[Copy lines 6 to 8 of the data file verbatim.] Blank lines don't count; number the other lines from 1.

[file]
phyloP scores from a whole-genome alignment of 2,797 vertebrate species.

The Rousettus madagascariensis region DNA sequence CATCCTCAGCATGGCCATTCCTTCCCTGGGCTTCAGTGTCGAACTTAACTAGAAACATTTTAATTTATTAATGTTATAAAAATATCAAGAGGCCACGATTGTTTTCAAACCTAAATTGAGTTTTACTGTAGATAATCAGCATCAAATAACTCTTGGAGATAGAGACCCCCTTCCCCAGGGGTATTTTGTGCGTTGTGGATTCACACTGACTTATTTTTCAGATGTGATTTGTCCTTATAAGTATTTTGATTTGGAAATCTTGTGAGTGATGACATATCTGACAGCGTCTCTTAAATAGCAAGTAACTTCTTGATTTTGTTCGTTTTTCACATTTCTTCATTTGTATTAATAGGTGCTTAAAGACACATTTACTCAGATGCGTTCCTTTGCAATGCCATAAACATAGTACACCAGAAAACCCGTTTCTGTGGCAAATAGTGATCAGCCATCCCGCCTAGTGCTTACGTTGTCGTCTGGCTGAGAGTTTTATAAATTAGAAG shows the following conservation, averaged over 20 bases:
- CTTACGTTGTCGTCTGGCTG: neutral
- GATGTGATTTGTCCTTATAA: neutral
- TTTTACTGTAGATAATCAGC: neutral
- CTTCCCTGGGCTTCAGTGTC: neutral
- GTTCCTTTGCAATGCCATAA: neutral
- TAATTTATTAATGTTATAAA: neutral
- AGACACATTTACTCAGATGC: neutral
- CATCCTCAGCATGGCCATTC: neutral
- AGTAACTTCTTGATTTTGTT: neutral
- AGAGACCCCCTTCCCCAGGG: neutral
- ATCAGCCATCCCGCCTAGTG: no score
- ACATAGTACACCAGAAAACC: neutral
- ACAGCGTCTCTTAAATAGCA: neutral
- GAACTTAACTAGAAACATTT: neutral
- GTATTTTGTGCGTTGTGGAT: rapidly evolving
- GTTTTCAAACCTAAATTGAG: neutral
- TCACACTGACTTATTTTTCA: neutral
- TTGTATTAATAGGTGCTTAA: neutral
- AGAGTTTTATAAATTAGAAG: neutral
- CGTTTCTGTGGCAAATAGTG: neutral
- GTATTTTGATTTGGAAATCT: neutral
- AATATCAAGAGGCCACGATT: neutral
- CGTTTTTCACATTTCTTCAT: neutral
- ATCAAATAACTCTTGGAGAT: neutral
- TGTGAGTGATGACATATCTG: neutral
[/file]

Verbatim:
- CTTCCCTGGGCTTCAGTGTC: neutral
- GTTCCTTTGCAATGCCATAA: neutral
- TAATTTATTAATGTTATAAA: neutral